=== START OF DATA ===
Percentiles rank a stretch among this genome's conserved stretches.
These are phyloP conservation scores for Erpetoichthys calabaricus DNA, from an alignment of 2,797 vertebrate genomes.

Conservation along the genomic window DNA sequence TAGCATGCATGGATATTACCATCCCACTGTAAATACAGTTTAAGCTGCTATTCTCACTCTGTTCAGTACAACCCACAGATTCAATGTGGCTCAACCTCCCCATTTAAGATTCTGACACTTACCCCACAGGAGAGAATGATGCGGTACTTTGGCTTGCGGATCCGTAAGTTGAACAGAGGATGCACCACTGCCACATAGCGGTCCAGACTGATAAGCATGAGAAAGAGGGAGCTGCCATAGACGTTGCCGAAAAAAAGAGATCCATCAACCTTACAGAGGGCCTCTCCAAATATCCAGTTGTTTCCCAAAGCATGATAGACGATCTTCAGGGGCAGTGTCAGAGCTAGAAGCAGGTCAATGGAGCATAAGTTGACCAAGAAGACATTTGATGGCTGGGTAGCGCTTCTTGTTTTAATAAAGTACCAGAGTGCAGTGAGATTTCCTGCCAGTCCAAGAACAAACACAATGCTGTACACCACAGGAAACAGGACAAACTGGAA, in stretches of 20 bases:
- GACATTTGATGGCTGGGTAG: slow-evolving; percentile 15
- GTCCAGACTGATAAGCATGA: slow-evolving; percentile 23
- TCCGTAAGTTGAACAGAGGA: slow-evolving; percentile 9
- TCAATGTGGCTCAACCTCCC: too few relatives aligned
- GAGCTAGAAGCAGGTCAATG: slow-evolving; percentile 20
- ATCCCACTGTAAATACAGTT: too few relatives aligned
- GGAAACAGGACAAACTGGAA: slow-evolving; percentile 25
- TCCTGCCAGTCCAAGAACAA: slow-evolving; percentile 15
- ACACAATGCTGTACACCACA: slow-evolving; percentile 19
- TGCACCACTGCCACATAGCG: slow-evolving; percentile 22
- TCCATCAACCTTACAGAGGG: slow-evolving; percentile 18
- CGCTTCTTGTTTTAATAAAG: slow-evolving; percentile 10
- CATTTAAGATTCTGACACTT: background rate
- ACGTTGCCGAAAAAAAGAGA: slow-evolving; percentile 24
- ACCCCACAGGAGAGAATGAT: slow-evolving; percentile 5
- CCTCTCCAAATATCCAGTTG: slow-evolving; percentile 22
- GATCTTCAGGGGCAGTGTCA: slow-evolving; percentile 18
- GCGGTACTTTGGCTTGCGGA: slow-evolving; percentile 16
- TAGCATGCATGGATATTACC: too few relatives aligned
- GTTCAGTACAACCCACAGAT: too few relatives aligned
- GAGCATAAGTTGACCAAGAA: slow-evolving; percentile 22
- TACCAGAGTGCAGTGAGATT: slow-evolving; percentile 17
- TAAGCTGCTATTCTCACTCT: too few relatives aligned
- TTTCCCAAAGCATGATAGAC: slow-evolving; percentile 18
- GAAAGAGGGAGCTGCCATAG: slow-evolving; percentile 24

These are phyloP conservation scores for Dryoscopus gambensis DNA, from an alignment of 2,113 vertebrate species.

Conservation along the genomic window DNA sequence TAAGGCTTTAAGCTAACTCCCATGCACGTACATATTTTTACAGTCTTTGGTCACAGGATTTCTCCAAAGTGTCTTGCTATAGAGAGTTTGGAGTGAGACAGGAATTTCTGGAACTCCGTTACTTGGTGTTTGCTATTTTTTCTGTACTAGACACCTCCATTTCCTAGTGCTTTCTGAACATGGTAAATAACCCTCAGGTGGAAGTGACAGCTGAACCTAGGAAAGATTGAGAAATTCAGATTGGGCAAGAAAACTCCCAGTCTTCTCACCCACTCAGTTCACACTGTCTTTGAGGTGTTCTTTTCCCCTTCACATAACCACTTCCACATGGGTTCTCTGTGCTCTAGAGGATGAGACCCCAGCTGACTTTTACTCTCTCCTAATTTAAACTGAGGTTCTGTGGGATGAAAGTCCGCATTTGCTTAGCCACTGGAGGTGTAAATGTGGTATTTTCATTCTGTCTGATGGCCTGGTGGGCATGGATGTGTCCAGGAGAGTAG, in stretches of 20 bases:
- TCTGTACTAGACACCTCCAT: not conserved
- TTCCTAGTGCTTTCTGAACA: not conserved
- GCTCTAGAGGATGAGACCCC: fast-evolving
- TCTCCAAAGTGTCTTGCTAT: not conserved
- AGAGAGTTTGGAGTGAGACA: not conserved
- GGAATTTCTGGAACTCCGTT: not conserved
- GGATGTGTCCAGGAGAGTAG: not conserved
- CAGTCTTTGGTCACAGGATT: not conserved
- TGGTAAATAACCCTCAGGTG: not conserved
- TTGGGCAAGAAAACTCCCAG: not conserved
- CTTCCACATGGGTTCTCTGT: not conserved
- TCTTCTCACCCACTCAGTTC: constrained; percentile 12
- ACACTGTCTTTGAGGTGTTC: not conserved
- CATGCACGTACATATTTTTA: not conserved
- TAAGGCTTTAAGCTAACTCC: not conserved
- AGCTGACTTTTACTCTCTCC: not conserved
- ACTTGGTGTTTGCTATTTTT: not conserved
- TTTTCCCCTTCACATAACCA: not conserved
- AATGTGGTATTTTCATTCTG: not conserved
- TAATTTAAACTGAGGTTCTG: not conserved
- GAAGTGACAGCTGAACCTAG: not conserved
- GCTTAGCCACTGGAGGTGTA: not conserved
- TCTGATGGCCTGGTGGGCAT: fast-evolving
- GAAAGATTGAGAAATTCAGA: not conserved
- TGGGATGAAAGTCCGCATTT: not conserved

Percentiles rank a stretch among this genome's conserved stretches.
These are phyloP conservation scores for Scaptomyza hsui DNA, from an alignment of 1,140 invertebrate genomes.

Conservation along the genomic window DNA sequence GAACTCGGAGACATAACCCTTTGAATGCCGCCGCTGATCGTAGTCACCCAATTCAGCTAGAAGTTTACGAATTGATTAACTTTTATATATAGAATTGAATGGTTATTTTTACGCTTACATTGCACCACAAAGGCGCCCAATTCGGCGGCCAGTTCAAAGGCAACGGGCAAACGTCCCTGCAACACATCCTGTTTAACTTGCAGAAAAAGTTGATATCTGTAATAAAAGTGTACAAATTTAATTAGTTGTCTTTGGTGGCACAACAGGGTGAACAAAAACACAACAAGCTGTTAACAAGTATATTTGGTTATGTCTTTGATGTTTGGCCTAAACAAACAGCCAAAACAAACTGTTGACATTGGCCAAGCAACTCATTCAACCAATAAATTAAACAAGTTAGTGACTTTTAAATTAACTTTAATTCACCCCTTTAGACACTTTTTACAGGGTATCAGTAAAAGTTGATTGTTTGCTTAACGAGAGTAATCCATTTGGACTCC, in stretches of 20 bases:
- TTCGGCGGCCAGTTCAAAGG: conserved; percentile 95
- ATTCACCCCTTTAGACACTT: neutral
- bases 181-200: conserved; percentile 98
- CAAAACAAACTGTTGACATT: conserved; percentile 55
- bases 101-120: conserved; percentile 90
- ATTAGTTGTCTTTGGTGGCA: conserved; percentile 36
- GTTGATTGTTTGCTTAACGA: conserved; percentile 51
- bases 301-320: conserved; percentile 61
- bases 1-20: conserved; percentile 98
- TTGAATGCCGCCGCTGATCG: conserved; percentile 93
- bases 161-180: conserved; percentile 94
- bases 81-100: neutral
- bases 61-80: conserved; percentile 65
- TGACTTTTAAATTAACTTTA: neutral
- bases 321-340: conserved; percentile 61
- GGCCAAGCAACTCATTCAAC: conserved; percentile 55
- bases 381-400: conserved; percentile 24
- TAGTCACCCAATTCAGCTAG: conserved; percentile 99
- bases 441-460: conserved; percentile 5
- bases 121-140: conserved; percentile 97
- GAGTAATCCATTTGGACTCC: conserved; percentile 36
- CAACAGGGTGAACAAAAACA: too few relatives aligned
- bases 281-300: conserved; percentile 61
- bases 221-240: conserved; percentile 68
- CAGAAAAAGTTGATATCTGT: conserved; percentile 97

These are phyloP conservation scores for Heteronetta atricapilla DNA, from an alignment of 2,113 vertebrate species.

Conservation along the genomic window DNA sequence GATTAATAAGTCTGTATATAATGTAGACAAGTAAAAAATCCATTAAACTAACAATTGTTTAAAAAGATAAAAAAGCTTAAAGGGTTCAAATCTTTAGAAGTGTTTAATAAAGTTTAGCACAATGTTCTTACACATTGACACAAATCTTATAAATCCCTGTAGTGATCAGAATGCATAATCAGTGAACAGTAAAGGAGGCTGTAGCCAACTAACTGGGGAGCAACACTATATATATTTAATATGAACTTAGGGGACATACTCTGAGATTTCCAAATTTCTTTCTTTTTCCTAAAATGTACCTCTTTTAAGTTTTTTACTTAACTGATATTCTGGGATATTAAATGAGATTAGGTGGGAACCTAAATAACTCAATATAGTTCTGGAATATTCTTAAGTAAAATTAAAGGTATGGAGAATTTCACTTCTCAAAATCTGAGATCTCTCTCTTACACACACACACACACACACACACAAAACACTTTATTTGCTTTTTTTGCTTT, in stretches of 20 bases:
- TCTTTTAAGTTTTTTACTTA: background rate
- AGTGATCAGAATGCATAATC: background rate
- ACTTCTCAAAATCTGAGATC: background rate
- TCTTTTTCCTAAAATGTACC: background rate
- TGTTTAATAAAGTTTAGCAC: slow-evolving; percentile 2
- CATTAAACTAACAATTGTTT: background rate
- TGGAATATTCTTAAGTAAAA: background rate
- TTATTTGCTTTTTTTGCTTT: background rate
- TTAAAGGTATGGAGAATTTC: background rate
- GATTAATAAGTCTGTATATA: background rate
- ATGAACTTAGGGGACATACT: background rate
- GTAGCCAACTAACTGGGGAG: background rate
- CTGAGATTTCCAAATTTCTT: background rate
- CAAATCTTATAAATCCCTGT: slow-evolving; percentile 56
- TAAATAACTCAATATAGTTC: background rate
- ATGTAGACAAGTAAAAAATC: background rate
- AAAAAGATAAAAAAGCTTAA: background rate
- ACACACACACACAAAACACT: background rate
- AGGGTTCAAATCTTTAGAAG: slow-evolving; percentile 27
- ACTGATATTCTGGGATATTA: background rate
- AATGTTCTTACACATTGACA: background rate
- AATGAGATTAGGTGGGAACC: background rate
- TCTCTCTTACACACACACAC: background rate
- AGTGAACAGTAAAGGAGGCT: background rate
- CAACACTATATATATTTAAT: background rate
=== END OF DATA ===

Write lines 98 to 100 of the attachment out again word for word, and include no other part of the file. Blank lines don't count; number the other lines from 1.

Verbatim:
- CTGAGATTTCCAAATTTCTT: background rate
- CAAATCTTATAAATCCCTGT: slow-evolving; percentile 56
- TAAATAACTCAATATAGTTC: background rate